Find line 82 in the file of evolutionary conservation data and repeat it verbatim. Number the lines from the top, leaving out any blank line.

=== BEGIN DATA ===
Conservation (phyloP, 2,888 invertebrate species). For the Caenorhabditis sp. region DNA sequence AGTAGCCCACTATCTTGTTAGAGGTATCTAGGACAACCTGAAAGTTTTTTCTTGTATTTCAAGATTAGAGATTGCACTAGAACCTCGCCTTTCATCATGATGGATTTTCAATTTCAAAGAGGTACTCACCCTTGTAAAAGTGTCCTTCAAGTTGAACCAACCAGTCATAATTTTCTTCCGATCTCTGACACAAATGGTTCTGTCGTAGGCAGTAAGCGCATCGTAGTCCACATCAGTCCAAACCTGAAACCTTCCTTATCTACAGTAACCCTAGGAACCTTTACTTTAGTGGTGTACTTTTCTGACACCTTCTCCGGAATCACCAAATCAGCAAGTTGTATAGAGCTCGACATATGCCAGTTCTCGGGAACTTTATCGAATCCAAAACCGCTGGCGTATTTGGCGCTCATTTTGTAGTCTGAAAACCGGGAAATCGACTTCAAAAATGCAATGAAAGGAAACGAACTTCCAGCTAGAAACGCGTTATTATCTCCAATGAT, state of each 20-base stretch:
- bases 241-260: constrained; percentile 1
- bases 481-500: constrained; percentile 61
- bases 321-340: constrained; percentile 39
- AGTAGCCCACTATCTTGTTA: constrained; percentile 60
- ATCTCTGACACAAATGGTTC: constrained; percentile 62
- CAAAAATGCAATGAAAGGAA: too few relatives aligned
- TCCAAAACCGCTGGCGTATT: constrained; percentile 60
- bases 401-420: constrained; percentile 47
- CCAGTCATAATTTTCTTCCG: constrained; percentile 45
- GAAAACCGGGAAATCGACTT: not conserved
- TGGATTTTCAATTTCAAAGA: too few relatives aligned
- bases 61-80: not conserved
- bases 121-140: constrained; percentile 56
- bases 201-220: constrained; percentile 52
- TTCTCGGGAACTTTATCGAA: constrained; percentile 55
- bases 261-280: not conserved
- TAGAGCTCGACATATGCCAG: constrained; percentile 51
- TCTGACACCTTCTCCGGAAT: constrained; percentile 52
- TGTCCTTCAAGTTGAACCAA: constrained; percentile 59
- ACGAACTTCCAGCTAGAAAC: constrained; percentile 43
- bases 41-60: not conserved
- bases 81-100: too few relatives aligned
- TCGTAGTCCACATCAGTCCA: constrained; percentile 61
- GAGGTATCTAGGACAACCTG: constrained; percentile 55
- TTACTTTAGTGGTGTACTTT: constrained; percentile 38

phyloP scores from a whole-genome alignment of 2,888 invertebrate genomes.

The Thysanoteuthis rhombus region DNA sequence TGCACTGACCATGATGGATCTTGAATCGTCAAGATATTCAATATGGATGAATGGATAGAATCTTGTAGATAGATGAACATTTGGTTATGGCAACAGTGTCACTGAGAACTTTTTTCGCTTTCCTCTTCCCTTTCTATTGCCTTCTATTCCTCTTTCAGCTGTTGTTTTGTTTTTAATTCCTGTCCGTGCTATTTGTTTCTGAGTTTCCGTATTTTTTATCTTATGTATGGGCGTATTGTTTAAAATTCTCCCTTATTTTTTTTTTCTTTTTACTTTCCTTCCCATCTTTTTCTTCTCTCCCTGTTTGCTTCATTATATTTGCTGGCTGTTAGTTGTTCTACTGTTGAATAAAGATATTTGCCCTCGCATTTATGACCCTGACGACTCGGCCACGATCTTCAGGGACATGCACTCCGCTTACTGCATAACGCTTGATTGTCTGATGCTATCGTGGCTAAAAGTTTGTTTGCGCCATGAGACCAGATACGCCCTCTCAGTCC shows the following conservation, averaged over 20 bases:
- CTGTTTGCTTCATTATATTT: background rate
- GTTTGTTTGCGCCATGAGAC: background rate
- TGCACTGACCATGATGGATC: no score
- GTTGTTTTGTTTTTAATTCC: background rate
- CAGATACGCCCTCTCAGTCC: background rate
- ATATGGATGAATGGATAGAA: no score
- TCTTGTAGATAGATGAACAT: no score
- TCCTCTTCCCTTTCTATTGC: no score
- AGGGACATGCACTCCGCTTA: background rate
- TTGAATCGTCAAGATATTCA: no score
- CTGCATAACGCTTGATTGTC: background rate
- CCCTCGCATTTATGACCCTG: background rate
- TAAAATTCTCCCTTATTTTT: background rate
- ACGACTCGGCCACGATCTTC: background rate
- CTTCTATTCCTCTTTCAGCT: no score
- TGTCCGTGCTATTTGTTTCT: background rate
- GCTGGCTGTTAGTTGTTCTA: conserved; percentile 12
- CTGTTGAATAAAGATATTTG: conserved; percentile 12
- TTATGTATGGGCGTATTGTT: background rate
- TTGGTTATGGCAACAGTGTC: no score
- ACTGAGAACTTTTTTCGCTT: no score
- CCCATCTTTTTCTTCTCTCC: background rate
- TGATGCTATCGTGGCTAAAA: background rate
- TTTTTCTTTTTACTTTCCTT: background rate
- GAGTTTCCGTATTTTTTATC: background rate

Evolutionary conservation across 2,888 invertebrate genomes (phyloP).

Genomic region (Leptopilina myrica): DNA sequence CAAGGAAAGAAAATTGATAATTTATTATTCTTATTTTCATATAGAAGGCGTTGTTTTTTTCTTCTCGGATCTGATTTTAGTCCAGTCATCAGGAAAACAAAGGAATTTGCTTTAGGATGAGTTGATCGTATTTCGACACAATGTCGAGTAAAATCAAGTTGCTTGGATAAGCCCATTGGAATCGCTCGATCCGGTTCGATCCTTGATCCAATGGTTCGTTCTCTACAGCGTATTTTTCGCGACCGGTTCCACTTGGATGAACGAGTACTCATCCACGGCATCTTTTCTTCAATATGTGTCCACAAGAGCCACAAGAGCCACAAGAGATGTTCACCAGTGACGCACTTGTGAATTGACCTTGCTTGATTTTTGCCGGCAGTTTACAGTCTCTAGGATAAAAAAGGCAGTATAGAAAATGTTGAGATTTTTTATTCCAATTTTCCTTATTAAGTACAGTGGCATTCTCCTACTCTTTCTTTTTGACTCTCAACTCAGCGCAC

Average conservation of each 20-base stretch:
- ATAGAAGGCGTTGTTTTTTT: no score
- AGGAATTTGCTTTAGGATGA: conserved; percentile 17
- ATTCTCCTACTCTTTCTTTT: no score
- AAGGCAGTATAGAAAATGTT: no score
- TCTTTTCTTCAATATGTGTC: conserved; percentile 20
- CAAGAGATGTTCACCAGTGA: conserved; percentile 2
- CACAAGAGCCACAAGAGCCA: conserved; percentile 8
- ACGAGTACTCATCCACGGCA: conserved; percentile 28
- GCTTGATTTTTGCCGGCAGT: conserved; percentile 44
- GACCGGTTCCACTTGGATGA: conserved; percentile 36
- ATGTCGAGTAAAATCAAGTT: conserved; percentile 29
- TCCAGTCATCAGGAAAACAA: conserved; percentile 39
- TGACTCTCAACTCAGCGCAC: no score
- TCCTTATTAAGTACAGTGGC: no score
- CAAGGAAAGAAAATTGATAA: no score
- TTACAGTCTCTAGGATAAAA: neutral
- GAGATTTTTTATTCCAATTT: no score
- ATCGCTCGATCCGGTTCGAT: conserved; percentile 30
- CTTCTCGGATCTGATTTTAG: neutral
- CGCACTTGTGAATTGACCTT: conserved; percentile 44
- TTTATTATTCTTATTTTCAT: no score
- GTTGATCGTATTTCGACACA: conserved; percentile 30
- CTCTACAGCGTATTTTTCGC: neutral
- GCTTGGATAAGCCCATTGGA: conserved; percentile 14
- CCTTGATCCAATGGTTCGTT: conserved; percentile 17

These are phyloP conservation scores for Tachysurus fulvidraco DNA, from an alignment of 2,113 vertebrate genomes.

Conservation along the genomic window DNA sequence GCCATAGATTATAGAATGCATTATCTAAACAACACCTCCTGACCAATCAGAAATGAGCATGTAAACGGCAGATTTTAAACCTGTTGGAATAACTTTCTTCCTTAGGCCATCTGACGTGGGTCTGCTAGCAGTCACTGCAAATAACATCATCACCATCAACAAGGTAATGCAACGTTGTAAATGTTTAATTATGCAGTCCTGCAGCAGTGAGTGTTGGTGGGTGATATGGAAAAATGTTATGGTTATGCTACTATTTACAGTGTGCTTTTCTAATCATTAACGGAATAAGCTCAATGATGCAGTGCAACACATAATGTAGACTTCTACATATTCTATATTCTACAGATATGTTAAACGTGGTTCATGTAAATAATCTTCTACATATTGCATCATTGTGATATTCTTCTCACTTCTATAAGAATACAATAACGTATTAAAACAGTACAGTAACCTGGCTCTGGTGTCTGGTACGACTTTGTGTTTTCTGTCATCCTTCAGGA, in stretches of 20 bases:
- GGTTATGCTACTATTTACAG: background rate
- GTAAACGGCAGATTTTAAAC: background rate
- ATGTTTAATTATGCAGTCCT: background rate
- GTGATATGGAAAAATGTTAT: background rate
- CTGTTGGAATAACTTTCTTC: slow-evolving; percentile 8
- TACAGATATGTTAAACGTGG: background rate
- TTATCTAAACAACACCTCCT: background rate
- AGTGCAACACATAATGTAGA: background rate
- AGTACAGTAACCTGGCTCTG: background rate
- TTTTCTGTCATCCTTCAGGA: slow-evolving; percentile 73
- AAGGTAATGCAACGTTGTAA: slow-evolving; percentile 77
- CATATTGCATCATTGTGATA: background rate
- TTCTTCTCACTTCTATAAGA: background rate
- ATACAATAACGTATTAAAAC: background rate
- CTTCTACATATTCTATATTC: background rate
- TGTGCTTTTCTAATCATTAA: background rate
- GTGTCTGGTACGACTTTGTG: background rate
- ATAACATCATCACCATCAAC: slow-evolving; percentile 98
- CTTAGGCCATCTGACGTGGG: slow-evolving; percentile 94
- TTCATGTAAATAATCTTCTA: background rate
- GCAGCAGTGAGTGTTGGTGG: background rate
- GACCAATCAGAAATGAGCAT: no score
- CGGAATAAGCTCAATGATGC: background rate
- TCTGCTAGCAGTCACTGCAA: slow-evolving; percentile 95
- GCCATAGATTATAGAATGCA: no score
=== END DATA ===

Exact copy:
These are phyloP conservation scores for Tachysurus fulvidraco DNA, from an alignment of 2,113 vertebrate genomes.